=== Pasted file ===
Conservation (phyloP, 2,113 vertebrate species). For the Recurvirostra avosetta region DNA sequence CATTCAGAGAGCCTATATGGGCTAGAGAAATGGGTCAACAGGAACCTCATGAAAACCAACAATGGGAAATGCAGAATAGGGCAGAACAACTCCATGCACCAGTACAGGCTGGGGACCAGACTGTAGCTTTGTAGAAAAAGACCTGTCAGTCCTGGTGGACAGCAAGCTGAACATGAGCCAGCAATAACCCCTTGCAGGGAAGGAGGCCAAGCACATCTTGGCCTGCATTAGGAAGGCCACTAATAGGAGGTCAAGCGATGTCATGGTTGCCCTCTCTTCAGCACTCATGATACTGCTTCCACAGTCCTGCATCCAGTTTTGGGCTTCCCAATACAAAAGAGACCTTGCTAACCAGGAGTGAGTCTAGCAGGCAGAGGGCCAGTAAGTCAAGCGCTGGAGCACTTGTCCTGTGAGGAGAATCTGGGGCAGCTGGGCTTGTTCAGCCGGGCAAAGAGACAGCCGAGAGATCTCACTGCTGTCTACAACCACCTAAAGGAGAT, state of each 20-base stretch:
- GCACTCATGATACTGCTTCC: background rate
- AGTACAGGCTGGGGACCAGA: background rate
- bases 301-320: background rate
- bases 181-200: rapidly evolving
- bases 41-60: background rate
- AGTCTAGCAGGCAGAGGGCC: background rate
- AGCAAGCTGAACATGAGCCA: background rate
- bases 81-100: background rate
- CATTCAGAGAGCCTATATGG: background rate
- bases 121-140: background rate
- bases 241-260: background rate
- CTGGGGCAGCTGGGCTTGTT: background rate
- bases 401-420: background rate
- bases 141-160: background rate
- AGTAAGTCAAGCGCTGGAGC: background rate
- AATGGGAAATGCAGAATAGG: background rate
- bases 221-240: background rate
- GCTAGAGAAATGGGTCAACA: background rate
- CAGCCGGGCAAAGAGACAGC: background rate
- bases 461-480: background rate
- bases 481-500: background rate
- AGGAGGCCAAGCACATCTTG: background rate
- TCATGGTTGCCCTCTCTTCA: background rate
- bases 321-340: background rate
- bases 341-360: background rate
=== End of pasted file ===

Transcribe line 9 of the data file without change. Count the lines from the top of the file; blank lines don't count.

- bases 81-100: background rate